Should the RICS have reacted so strongly to young surveyors having a bit of fun?
I have had my fair share of stomach churning flashbacks to drunken antics. As have my friends.
One woke up in a potting shed after a 21st birthday two miles from the marquee, in a wheelbarrow wrapped in potato sacking.
Another was knocked unconscious after entering into a plate fight – yes, she really was that idiotic, and another decided they had had enough of the pub and so climbed into a wheelie bin for a two hour nap. Then there was the one who drank half a bottle of fairly liquid and set his curtains on fire.
There is also the classic unacceptable behaviour we have all been guilty of at one time in our lives – vomiting in the shrubbery, spilling red wine over parents’/friends' parents’/anyone’s parents’ carpet shouting, singing, swearing and the rest.
But what about when this behaviour transfers from your personal to professional life? As a guest at the annual RICS youth dinner last month I saw first hand what the results of letting your guard down too much can be.
When 550 young surveyors went wild in the London Marriott in Grovesnor Square they reverted back to their 16-year-old selves within an hour and a half of the first cork being popped. They must have been on a mission to get as drunk as possible in the time allowed.
Social graces flew out the window as they shrieked, screamed, sung and taunted. A friend of mine happened to be in attendance and when trying to talk to him another young man, desperate to share a joke with someone on the other side of me shoved me out of the way politely bellowing, “Come on Building. Move your arse.” Lovely.
Then came the glass breaking, chair throwing and undressing. All in the incredibly public arena of an RICS organised event. It was hard to watch because in my more sober state I knew that it wasn’t just going to be their hangovers these guys would be worrying about tomorrow.
The trouble is that when you misbehave outside of work, even if you do something horrendous, embarrassment and possibly the “I’m not angry, I’m disappointed” chat from a parent will be the worst thing that will happen as a result. Done, dusted.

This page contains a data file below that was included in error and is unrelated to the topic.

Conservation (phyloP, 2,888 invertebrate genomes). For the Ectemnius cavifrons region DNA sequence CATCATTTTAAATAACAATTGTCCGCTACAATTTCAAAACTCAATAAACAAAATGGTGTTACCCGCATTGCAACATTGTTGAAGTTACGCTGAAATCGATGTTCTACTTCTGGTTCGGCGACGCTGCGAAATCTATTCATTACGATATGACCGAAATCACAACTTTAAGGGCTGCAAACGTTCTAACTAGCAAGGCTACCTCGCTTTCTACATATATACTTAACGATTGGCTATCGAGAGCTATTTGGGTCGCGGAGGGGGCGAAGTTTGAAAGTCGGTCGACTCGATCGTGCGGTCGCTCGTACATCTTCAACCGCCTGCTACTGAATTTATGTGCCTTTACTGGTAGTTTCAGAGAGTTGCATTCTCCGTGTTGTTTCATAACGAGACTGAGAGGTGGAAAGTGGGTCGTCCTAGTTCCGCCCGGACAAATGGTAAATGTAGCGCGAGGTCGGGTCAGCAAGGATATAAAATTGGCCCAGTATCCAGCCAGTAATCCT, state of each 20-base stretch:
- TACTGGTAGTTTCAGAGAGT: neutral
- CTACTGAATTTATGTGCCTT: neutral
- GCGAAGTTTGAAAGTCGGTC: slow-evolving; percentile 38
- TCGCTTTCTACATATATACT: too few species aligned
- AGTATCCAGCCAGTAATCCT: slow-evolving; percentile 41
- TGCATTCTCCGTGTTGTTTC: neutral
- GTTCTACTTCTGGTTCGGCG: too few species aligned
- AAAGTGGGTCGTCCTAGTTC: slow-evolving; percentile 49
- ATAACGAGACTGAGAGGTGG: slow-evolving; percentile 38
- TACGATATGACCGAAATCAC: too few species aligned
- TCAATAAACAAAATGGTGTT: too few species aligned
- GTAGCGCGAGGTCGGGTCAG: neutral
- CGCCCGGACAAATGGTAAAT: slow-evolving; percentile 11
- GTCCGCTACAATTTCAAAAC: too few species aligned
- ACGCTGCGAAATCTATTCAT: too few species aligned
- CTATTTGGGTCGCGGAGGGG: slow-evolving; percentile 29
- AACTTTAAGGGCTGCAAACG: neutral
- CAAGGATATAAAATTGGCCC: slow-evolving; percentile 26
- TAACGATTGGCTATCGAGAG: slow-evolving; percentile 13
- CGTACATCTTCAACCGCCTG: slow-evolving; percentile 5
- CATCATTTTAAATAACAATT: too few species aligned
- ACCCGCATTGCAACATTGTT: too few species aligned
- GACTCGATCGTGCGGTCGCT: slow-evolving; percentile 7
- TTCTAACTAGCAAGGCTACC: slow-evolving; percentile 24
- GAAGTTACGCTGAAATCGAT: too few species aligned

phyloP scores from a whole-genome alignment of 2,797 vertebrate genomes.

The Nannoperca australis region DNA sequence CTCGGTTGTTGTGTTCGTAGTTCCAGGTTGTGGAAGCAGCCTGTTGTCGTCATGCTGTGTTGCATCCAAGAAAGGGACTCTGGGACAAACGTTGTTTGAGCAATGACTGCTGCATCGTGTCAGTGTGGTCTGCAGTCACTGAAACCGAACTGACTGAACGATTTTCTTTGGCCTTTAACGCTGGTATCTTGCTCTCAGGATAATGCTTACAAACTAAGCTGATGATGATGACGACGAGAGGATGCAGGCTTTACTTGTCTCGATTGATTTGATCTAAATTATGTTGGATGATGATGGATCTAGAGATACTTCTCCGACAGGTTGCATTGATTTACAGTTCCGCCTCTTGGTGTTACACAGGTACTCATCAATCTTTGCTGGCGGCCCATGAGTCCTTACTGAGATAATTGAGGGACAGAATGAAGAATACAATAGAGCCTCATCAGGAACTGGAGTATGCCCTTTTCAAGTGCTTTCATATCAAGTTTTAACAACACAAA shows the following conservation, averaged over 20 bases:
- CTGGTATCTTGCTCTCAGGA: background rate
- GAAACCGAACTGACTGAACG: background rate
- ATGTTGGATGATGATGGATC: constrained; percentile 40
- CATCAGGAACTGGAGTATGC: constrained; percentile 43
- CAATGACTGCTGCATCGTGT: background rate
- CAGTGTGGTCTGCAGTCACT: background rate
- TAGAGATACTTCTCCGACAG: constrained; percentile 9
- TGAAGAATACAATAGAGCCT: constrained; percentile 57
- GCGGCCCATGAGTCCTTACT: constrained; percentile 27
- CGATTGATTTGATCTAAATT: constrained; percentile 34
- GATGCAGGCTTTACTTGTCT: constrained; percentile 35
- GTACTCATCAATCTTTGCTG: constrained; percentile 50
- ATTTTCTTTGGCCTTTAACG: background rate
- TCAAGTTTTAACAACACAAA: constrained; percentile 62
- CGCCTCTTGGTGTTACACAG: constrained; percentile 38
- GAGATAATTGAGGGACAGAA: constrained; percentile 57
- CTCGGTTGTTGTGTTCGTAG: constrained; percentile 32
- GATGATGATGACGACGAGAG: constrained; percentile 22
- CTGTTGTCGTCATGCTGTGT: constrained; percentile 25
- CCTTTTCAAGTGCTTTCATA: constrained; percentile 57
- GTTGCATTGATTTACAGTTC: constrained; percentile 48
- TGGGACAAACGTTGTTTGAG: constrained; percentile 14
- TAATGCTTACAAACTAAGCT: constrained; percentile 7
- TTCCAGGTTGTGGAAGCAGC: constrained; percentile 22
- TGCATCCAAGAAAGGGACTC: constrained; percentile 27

Not the case when your professional reputation and that of your company is involved as the revellers found out. People will not forget bad behaviour as quickly once you have crossed the line into the world of work. The scolding email sent out by the RICS following the event proves this and there have, no doubt, been some nervous young surveyors awaiting their fate over the past three weeks.
Whether or not people agree with the circulation of the email it well and truly backfired. The RICS had not bet on the gossip circle otherwise known as the under 30’s London office workers set. All those old school and university pals sat at their desks on a Monday morning got a treat when the email was sent round like wildfire.
The result? Everyone thinks the whole thing was hilarious. Setting tables on fire? Breaking coffee tables and food fighting at a high profile work event? These guys are legends amongst their friends and acquaintances – a status that will last a lot longer than the shadow of disapproval cast over them by their bosses and RICS.
Legend status aside, I would even question whether it was even fair to send out such an email. It publicly deemed the party-goers “loud, argumentative, arrogant and downright rude”. So, they got smashed and behaved terribly and a phone call to their bosses was made, quite rightly. Most would argue that was enough.
I have to say that when I read the email I laughed, rightly or wrongly, like most people who saw it.
Some may argue that is because I am in my twenties myself and can relate to finding yourself in trouble after one drink too many but I think that the ones that should be laughing the most are the over 30s.
Surely they have all been here in the past. Drunk too much, been silly and spent the next few weeks sweating wondering how much trouble they are in and if they should start to browse the jobs pages.
They are all in a position now where they can take their drink (hopefully) and I reckon they should feel a bit sorry for the young whippersnappers. After all, who wants to have to keep a multipack of Anadin in their desk drawers, sit in meetings with the shakes and try to cover the smell of alcohol sweats with deodorant and soft mints for eight hours the following day?
See, the live of a twenty something surveyor living it up in Mayfair, drinking free booze, enjoying kisses from the opposite sex and smashing up hotels is not all fun and games.